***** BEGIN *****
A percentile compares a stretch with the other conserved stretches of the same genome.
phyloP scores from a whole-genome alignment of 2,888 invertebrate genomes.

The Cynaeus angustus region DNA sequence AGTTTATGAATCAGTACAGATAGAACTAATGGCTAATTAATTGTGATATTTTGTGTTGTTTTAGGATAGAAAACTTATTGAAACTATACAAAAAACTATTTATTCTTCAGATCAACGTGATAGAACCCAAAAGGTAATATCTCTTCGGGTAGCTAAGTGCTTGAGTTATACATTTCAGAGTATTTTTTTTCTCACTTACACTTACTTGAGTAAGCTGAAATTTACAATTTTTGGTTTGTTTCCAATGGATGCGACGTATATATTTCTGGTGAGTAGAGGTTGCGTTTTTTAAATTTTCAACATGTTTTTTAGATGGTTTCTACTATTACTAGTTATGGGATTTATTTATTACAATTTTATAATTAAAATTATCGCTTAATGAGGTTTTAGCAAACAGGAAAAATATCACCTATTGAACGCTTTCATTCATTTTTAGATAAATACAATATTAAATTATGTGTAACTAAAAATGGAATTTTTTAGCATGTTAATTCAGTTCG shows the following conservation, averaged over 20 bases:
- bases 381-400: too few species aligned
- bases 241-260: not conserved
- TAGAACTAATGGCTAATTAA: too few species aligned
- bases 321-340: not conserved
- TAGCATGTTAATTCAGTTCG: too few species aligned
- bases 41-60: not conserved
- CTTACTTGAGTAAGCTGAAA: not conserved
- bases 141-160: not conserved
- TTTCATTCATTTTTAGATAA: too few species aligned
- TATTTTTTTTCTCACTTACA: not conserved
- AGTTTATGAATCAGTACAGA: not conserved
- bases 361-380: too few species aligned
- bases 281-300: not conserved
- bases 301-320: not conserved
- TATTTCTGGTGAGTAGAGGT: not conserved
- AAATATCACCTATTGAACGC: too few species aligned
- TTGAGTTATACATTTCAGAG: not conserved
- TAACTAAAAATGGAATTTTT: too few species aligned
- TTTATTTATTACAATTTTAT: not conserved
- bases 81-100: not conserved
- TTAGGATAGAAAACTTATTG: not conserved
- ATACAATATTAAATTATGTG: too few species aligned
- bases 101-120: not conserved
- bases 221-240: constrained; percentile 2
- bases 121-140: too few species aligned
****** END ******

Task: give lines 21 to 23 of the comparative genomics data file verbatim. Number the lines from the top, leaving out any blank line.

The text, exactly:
- TAACTAAAAATGGAATTTTT: too few species aligned
- TTTATTTATTACAATTTTAT: not conserved
- bases 81-100: not conserved